If you find a dead GPS battery bike, with the display blank and the keypad unresponsive, email JUMP at email@example.com to let them know the location, street and cross-street. Include that it is in Sacramento, or West Sacramento, or Davis, as the bike numbers alone don’t pin down which city the bike is in.
If your destination is within a block, or perhaps two, of a hub, park at the hub. That not only makes it easier for the next person to find it, but makes it easier for the JUMP field crew to find it, particularly if it eventually goes to dead battery and drops off the system.
No hub or rack near your destination? You can submit location requests to JUMP at the same firstname.lastname@example.org email address. There are a number of locations which have been identified for hubs but not yet installed. Some of them in repurposed parking spaces, marked with thick white lines and two delineators. But it doesn’t hurt to submit an already planned location, so go ahead. SACOG has promised a map of future hub locations, but I’ve not seen it. Presumably it will show up on the SACOG Bike Share page: https://www.sacog.org/bike-share.
I saw a cool graphic of the flow of JUMP bike share bikes in San Francisco, and thought is would be interesting to do the same for Sacramento. The effect is not so dramatic, but it is interesting. I have zeroed in on the central city, which of course only tells part of the story, but this is the level at which bike and hub icons show, whereas the next zoom out only shows them as dots. I’d like to do this for a weekday as well, but probably won’t have the chance for several weeks, as I’m out of town.
The first one is Saturday, at a few points in time, the second one is Sunday, at three hour intervals. Maybe like watching paint dry, maybe better.
There are at least two San Francisco bikes in Sacramento, and I’ve come across them and ridden them. The most obvious, though subtle, difference is that the SF bikes have eight gears and the Sacramento bikes three, as befits the terrain. The shifting direction is reversed.
Since I rode these bikes on the same day that I rode Sacramento bikes, I could compare them directly, and the feeling I’d had when I’d ridden them several days apart turned out to be accurate. The bikes accelerate the same, but once reaching top speed of 15 mph for Sacramento bikes and 20 mph for San Francisco, the Sacramento bikes drop out of assist roughly, and continue to go in and out of it, surging and bogging down. The San Francisco bikes have a smooth transition, noticeable, but much smoother, going from assist to not in a comfortable manner.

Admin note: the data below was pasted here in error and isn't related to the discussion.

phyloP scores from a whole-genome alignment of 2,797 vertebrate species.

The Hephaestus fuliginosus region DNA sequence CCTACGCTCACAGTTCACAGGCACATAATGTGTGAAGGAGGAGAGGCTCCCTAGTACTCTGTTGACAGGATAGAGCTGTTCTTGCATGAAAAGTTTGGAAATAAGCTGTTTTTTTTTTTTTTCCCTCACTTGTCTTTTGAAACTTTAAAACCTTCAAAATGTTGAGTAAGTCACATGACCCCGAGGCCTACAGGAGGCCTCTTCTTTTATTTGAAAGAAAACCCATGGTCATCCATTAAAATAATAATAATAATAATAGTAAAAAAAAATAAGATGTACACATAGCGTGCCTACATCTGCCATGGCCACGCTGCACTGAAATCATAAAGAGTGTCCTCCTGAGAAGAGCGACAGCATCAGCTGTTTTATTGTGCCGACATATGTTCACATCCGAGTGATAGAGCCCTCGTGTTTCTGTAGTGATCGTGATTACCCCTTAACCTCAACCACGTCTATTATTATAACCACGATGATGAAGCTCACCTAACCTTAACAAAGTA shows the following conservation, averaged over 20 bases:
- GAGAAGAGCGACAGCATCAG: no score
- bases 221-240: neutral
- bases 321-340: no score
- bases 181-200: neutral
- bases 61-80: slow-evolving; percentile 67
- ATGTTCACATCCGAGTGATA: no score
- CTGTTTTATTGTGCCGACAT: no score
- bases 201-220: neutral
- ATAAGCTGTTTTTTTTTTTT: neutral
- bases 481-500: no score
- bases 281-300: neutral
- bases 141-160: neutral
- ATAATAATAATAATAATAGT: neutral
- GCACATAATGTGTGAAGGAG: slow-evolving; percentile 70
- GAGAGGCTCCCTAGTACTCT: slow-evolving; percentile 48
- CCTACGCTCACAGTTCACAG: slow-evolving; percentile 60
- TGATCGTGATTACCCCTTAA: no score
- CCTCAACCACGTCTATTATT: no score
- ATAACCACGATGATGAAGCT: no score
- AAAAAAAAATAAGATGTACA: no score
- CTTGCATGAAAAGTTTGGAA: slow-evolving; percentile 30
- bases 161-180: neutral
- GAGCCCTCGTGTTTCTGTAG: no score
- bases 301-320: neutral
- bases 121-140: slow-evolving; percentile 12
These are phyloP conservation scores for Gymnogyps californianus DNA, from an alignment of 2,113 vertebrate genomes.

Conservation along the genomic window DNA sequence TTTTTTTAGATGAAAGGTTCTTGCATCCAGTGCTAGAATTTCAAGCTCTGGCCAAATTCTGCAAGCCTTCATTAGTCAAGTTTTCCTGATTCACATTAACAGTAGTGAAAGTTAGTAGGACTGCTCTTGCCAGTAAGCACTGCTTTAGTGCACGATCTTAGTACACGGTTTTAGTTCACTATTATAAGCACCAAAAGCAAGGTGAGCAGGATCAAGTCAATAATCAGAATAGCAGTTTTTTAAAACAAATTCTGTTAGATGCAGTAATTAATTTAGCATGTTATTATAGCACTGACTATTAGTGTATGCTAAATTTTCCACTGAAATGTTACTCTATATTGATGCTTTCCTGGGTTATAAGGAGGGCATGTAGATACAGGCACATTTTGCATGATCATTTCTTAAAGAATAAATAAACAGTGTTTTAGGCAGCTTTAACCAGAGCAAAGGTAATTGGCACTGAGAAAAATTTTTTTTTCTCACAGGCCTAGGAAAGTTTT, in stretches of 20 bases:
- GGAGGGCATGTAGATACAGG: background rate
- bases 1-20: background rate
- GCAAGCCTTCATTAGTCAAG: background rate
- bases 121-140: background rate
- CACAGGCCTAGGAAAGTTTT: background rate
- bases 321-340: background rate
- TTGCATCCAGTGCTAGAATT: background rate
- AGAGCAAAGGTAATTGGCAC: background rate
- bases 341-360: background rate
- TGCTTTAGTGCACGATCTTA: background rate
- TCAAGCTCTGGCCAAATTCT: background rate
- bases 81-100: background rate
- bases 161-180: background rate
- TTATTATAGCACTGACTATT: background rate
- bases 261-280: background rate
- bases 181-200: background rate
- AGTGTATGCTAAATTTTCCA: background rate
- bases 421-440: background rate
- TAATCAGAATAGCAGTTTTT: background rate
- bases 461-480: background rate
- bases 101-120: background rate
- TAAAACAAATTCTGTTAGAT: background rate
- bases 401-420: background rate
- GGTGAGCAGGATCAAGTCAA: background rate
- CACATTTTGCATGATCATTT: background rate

The Sacramento bikes make a lot more noise than the San Francisco bikes. Sometimes people turn their head to look. Though I don’t know for sure, I suspect this is the result of whatever was implemented to limit the Sacramento bikes to 15 mph, which is not their design speed but a limitation imposed by the City of Sacramento. I’m concerned that the bikes may actually be damaged by this. I do know that when mechanical devices make a lot of noise, it is not a good sign.
I continue to believe that the 15 mph limitation was unnecessary and inappropriate.
People have asked whether you have to lock the bike to a bike rack, and the answer from the page is yes, you do.
They have also asked what to do about improperly parked bikes. The page says to call 311, and they must be removed within two hours of notice to the vendor, JUMP in this case. I’m still going to recommend that you first report to JUMP by emailing email@example.com, and report to the city if the issue is not solved in a timely manner. Some people have reported that 311 operators said it was not an issue to report to them, so there is some education yet to happen, but with the system only three weeks old, not all the bugs have been worked out yet.
5.18.220 Retrieval of bicycle-share bicycles.
A bicycle-share business shall, within two hours of notice, retrieve their bicycle-share bicycles that are in any of the following conditions:
Bicycle-share bicycles that are inoperable or not safe to operate, and parked in the public right-of-way;
Bicycle-share bicycles that are not parked at a bicycle rack in an upright position;
Bicycle-share bicycles with a battery or motor determined by the city to be unsafe for public use.
Bicycle-share bicycles parked in violation of section 10.76.050. (Ord. 2018-0006 § 1)